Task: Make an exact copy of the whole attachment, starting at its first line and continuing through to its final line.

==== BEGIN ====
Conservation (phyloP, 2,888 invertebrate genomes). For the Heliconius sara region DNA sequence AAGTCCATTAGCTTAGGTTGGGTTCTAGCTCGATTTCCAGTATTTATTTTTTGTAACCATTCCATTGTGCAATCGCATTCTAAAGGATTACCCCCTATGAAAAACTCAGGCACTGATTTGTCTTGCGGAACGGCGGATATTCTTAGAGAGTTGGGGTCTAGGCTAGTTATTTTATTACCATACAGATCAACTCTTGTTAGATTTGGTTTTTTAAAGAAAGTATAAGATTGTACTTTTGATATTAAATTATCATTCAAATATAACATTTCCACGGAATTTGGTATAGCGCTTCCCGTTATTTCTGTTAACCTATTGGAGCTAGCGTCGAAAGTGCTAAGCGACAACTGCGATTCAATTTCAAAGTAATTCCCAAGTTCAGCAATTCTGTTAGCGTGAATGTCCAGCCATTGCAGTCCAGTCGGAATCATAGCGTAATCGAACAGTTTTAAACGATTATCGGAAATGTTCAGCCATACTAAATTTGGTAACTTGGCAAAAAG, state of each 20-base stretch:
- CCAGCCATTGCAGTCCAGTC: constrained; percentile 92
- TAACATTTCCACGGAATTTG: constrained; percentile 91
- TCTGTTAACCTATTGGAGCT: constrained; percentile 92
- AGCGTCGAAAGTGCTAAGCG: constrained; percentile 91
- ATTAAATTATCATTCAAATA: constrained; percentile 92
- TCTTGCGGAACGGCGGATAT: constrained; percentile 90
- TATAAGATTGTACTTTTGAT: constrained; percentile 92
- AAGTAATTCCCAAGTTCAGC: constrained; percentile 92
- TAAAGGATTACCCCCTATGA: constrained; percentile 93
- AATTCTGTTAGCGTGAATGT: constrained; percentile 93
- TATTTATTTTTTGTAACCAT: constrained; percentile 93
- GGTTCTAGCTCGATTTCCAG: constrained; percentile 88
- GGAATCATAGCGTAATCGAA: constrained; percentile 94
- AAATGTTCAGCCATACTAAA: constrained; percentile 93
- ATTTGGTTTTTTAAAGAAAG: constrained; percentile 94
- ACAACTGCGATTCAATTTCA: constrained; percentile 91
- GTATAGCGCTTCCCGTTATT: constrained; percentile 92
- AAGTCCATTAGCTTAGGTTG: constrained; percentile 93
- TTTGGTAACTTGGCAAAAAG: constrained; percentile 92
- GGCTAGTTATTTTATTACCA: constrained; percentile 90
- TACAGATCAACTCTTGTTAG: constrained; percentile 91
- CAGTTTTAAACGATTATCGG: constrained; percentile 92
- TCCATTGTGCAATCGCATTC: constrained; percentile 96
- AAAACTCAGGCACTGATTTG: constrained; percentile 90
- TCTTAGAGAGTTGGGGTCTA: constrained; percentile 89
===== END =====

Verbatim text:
Conservation (phyloP, 2,888 invertebrate genomes). For the Heliconius sara region DNA sequence AAGTCCATTAGCTTAGGTTGGGTTCTAGCTCGATTTCCAGTATTTATTTTTTGTAACCATTCCATTGTGCAATCGCATTCTAAAGGATTACCCCCTATGAAAAACTCAGGCACTGATTTGTCTTGCGGAACGGCGGATATTCTTAGAGAGTTGGGGTCTAGGCTAGTTATTTTATTACCATACAGATCAACTCTTGTTAGATTTGGTTTTTTAAAGAAAGTATAAGATTGTACTTTTGATATTAAATTATCATTCAAATATAACATTTCCACGGAATTTGGTATAGCGCTTCCCGTTATTTCTGTTAACCTATTGGAGCTAGCGTCGAAAGTGCTAAGCGACAACTGCGATTCAATTTCAAAGTAATTCCCAAGTTCAGCAATTCTGTTAGCGTGAATGTCCAGCCATTGCAGTCCAGTCGGAATCATAGCGTAATCGAACAGTTTTAAACGATTATCGGAAATGTTCAGCCATACTAAATTTGGTAACTTGGCAAAAAG, state of each 20-base stretch:
- CCAGCCATTGCAGTCCAGTC: constrained; percentile 92
- TAACATTTCCACGGAATTTG: constrained; percentile 91
- TCTGTTAACCTATTGGAGCT: constrained; percentile 92
- AGCGTCGAAAGTGCTAAGCG: constrained; percentile 91
- ATTAAATTATCATTCAAATA: constrained; percentile 92
- TCTTGCGGAACGGCGGATAT: constrained; percentile 90
- TATAAGATTGTACTTTTGAT: constrained; percentile 92
- AAGTAATTCCCAAGTTCAGC: constrained; percentile 92
- TAAAGGATTACCCCCTATGA: constrained; percentile 93
- AATTCTGTTAGCGTGAATGT: constrained; percentile 93
- TATTTATTTTTTGTAACCAT: constrained; percentile 93
- GGTTCTAGCTCGATTTCCAG: constrained; percentile 88
- GGAATCATAGCGTAATCGAA: constrained; percentile 94
- AAATGTTCAGCCATACTAAA: constrained; percentile 93
- ATTTGGTTTTTTAAAGAAAG: constrained; percentile 94
- ACAACTGCGATTCAATTTCA: constrained; percentile 91
- GTATAGCGCTTCCCGTTATT: constrained; percentile 92
- AAGTCCATTAGCTTAGGTTG: constrained; percentile 93
- TTTGGTAACTTGGCAAAAAG: constrained; percentile 92
- GGCTAGTTATTTTATTACCA: constrained; percentile 90
- TACAGATCAACTCTTGTTAG: constrained; percentile 91
- CAGTTTTAAACGATTATCGG: constrained; percentile 92
- TCCATTGTGCAATCGCATTC: constrained; percentile 96
- AAAACTCAGGCACTGATTTG: constrained; percentile 90
- TCTTAGAGAGTTGGGGTCTA: constrained; percentile 89